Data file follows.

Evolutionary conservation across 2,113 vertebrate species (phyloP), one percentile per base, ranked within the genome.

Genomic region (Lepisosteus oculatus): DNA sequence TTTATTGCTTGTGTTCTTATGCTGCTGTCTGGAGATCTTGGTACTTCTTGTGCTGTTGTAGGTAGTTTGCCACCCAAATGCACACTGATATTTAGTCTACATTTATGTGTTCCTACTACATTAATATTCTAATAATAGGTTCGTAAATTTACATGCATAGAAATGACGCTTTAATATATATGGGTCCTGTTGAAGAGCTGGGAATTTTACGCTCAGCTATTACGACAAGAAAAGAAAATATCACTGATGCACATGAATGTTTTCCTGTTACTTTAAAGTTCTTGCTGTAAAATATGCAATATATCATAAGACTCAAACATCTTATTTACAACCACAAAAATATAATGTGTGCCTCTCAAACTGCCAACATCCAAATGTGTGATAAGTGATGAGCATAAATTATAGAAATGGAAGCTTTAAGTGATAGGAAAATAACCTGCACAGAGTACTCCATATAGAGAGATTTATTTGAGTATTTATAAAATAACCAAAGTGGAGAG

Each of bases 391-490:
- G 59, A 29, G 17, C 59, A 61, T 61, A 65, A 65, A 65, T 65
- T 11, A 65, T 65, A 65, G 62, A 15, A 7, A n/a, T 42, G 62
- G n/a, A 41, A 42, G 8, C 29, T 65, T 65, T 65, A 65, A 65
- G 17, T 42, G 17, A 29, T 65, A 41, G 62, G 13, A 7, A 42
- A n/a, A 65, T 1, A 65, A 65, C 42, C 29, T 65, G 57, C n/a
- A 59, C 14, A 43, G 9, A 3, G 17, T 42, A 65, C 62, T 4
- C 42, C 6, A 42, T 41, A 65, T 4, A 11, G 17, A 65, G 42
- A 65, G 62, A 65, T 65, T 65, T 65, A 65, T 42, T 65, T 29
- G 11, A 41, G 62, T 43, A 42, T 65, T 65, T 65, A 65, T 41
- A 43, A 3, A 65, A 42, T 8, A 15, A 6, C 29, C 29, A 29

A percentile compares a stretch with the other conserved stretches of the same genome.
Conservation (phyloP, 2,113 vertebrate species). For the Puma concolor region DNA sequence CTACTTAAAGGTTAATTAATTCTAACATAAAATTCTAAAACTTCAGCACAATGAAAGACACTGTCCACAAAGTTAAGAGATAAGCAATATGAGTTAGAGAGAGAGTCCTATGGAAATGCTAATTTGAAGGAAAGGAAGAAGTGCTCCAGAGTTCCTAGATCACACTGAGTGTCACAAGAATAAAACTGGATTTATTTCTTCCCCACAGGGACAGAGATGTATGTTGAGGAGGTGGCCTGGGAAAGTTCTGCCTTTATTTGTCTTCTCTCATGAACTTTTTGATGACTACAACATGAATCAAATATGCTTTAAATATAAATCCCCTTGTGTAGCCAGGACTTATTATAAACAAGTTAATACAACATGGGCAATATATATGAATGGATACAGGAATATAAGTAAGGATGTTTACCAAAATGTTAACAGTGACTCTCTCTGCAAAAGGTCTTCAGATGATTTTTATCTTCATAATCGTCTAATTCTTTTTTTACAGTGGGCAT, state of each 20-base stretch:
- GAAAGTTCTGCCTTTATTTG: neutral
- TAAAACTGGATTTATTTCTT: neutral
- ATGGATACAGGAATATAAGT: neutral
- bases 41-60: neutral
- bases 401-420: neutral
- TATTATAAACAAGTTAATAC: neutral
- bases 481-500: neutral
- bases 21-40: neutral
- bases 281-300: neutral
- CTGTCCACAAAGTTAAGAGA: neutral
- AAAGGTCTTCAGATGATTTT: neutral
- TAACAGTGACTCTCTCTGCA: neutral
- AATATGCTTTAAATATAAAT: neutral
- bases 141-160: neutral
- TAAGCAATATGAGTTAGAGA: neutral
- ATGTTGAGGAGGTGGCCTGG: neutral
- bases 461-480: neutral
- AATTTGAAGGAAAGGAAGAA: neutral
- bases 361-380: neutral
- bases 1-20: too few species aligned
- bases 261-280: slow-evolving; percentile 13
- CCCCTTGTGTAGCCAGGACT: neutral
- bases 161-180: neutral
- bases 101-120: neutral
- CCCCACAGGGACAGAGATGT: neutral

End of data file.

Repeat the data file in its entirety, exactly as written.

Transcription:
Evolutionary conservation across 2,113 vertebrate species (phyloP), one percentile per base, ranked within the genome.

Genomic region (Lepisosteus oculatus): DNA sequence TTTATTGCTTGTGTTCTTATGCTGCTGTCTGGAGATCTTGGTACTTCTTGTGCTGTTGTAGGTAGTTTGCCACCCAAATGCACACTGATATTTAGTCTACATTTATGTGTTCCTACTACATTAATATTCTAATAATAGGTTCGTAAATTTACATGCATAGAAATGACGCTTTAATATATATGGGTCCTGTTGAAGAGCTGGGAATTTTACGCTCAGCTATTACGACAAGAAAAGAAAATATCACTGATGCACATGAATGTTTTCCTGTTACTTTAAAGTTCTTGCTGTAAAATATGCAATATATCATAAGACTCAAACATCTTATTTACAACCACAAAAATATAATGTGTGCCTCTCAAACTGCCAACATCCAAATGTGTGATAAGTGATGAGCATAAATTATAGAAATGGAAGCTTTAAGTGATAGGAAAATAACCTGCACAGAGTACTCCATATAGAGAGATTTATTTGAGTATTTATAAAATAACCAAAGTGGAGAG

Each of bases 391-490:
- G 59, A 29, G 17, C 59, A 61, T 61, A 65, A 65, A 65, T 65
- T 11, A 65, T 65, A 65, G 62, A 15, A 7, A n/a, T 42, G 62
- G n/a, A 41, A 42, G 8, C 29, T 65, T 65, T 65, A 65, A 65
- G 17, T 42, G 17, A 29, T 65, A 41, G 62, G 13, A 7, A 42
- A n/a, A 65, T 1, A 65, A 65, C 42, C 29, T 65, G 57, C n/a
- A 59, C 14, A 43, G 9, A 3, G 17, T 42, A 65, C 62, T 4
- C 42, C 6, A 42, T 41, A 65, T 4, A 11, G 17, A 65, G 42
- A 65, G 62, A 65, T 65, T 65, T 65, A 65, T 42, T 65, T 29
- G 11, A 41, G 62, T 43, A 42, T 65, T 65, T 65, A 65, T 41
- A 43, A 3, A 65, A 42, T 8, A 15, A 6, C 29, C 29, A 29

A percentile compares a stretch with the other conserved stretches of the same genome.
Conservation (phyloP, 2,113 vertebrate species). For the Puma concolor region DNA sequence CTACTTAAAGGTTAATTAATTCTAACATAAAATTCTAAAACTTCAGCACAATGAAAGACACTGTCCACAAAGTTAAGAGATAAGCAATATGAGTTAGAGAGAGAGTCCTATGGAAATGCTAATTTGAAGGAAAGGAAGAAGTGCTCCAGAGTTCCTAGATCACACTGAGTGTCACAAGAATAAAACTGGATTTATTTCTTCCCCACAGGGACAGAGATGTATGTTGAGGAGGTGGCCTGGGAAAGTTCTGCCTTTATTTGTCTTCTCTCATGAACTTTTTGATGACTACAACATGAATCAAATATGCTTTAAATATAAATCCCCTTGTGTAGCCAGGACTTATTATAAACAAGTTAATACAACATGGGCAATATATATGAATGGATACAGGAATATAAGTAAGGATGTTTACCAAAATGTTAACAGTGACTCTCTCTGCAAAAGGTCTTCAGATGATTTTTATCTTCATAATCGTCTAATTCTTTTTTTACAGTGGGCAT, state of each 20-base stretch:
- GAAAGTTCTGCCTTTATTTG: neutral
- TAAAACTGGATTTATTTCTT: neutral
- ATGGATACAGGAATATAAGT: neutral
- bases 41-60: neutral
- bases 401-420: neutral
- TATTATAAACAAGTTAATAC: neutral
- bases 481-500: neutral
- bases 21-40: neutral
- bases 281-300: neutral
- CTGTCCACAAAGTTAAGAGA: neutral
- AAAGGTCTTCAGATGATTTT: neutral
- TAACAGTGACTCTCTCTGCA: neutral
- AATATGCTTTAAATATAAAT: neutral
- bases 141-160: neutral
- TAAGCAATATGAGTTAGAGA: neutral
- ATGTTGAGGAGGTGGCCTGG: neutral
- bases 461-480: neutral
- AATTTGAAGGAAAGGAAGAA: neutral
- bases 361-380: neutral
- bases 1-20: too few species aligned
- bases 261-280: slow-evolving; percentile 13
- CCCCTTGTGTAGCCAGGACT: neutral
- bases 161-180: neutral
- bases 101-120: neutral
- CCCCACAGGGACAGAGATGT: neutral